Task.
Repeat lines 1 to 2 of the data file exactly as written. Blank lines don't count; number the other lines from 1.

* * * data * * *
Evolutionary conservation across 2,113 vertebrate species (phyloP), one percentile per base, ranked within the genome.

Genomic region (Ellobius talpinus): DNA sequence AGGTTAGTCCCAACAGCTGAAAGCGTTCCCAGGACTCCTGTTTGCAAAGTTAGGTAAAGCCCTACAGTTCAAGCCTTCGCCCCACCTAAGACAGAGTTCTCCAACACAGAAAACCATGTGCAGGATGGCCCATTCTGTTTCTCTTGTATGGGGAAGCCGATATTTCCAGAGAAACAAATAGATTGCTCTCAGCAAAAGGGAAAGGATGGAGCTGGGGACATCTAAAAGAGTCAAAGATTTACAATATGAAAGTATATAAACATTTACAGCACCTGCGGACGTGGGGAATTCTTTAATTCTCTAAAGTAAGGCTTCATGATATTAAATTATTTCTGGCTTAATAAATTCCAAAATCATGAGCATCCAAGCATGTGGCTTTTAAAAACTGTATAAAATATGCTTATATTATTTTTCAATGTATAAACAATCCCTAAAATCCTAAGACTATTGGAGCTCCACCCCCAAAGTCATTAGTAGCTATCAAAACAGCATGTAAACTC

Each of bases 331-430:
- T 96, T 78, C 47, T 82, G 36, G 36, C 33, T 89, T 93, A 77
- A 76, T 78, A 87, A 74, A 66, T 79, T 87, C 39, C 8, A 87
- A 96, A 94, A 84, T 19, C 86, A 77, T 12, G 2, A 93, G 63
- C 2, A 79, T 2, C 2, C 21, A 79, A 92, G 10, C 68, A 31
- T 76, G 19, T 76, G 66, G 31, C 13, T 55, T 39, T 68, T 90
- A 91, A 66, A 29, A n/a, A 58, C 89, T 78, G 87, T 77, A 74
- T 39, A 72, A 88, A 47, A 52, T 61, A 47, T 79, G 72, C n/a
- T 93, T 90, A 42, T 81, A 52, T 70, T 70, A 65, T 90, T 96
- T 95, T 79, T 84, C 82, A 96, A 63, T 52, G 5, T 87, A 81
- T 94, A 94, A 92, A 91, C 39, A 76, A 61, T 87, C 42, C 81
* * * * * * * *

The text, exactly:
Evolutionary conservation across 2,113 vertebrate species (phyloP), one percentile per base, ranked within the genome.

Genomic region (Ellobius talpinus): DNA sequence AGGTTAGTCCCAACAGCTGAAAGCGTTCCCAGGACTCCTGTTTGCAAAGTTAGGTAAAGCCCTACAGTTCAAGCCTTCGCCCCACCTAAGACAGAGTTCTCCAACACAGAAAACCATGTGCAGGATGGCCCATTCTGTTTCTCTTGTATGGGGAAGCCGATATTTCCAGAGAAACAAATAGATTGCTCTCAGCAAAAGGGAAAGGATGGAGCTGGGGACATCTAAAAGAGTCAAAGATTTACAATATGAAAGTATATAAACATTTACAGCACCTGCGGACGTGGGGAATTCTTTAATTCTCTAAAGTAAGGCTTCATGATATTAAATTATTTCTGGCTTAATAAATTCCAAAATCATGAGCATCCAAGCATGTGGCTTTTAAAAACTGTATAAAATATGCTTATATTATTTTTCAATGTATAAACAATCCCTAAAATCCTAAGACTATTGGAGCTCCACCCCCAAAGTCATTAGTAGCTATCAAAACAGCATGTAAACTC